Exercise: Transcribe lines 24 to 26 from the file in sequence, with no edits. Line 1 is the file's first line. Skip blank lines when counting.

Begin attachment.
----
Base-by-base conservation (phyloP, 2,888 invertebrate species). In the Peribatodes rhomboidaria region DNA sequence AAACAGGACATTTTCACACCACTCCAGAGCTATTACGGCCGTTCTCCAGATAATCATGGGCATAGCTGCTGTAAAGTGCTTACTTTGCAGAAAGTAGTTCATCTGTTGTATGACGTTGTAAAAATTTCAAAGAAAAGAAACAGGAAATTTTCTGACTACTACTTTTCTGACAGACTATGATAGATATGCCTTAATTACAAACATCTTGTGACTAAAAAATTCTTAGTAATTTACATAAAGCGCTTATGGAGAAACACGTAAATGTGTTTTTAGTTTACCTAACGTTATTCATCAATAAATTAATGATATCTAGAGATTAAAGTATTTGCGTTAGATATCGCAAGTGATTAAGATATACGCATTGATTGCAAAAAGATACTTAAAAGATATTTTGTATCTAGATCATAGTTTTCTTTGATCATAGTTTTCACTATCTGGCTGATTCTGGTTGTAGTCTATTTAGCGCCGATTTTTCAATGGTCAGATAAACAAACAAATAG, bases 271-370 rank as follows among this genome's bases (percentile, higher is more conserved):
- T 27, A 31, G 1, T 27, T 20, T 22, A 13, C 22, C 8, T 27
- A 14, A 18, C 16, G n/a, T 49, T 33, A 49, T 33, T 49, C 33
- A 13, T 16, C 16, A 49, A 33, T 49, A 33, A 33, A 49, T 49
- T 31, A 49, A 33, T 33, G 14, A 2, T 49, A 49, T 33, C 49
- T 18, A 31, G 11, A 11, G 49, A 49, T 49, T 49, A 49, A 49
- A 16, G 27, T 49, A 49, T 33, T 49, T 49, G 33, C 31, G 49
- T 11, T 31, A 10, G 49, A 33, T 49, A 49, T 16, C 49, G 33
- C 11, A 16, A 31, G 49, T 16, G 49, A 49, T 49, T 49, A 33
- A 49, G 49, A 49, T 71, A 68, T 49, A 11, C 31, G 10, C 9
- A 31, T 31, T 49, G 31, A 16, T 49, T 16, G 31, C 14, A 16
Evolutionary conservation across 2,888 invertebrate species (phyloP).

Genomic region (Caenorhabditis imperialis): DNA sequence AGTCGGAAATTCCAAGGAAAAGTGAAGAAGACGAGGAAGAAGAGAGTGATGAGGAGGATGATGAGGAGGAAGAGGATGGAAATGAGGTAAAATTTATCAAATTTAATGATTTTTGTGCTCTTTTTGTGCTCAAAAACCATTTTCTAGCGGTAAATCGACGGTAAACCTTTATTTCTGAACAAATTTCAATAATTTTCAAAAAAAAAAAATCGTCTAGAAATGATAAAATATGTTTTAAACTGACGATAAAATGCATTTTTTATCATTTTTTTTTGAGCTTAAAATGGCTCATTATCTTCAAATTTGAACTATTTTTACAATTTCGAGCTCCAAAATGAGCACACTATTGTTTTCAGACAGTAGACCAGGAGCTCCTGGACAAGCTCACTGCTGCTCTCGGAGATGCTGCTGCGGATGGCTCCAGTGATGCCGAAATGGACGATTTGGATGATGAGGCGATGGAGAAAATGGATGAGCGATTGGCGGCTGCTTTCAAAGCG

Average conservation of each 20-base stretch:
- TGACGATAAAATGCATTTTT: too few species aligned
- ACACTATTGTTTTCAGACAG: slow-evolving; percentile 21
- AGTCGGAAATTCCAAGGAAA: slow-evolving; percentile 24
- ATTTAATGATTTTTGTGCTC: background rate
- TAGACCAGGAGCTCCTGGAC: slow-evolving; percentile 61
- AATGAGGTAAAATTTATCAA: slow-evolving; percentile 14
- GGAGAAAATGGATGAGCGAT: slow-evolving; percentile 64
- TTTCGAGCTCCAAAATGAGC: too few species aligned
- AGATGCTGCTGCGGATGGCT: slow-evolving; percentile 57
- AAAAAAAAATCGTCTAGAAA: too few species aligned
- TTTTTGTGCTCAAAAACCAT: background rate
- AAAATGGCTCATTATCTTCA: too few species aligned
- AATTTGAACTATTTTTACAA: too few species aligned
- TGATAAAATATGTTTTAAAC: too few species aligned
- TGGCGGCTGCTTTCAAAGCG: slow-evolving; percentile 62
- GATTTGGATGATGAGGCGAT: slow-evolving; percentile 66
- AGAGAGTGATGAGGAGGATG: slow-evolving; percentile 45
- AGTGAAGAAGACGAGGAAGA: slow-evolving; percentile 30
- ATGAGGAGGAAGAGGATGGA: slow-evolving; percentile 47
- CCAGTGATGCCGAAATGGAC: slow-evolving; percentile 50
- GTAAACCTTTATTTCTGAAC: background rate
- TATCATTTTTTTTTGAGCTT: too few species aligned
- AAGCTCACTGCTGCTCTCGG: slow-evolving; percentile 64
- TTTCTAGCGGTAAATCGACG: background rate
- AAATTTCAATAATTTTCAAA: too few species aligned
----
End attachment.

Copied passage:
- AAAAAAAAATCGTCTAGAAA: too few species aligned
- TTTTTGTGCTCAAAAACCAT: background rate
- AAAATGGCTCATTATCTTCA: too few species aligned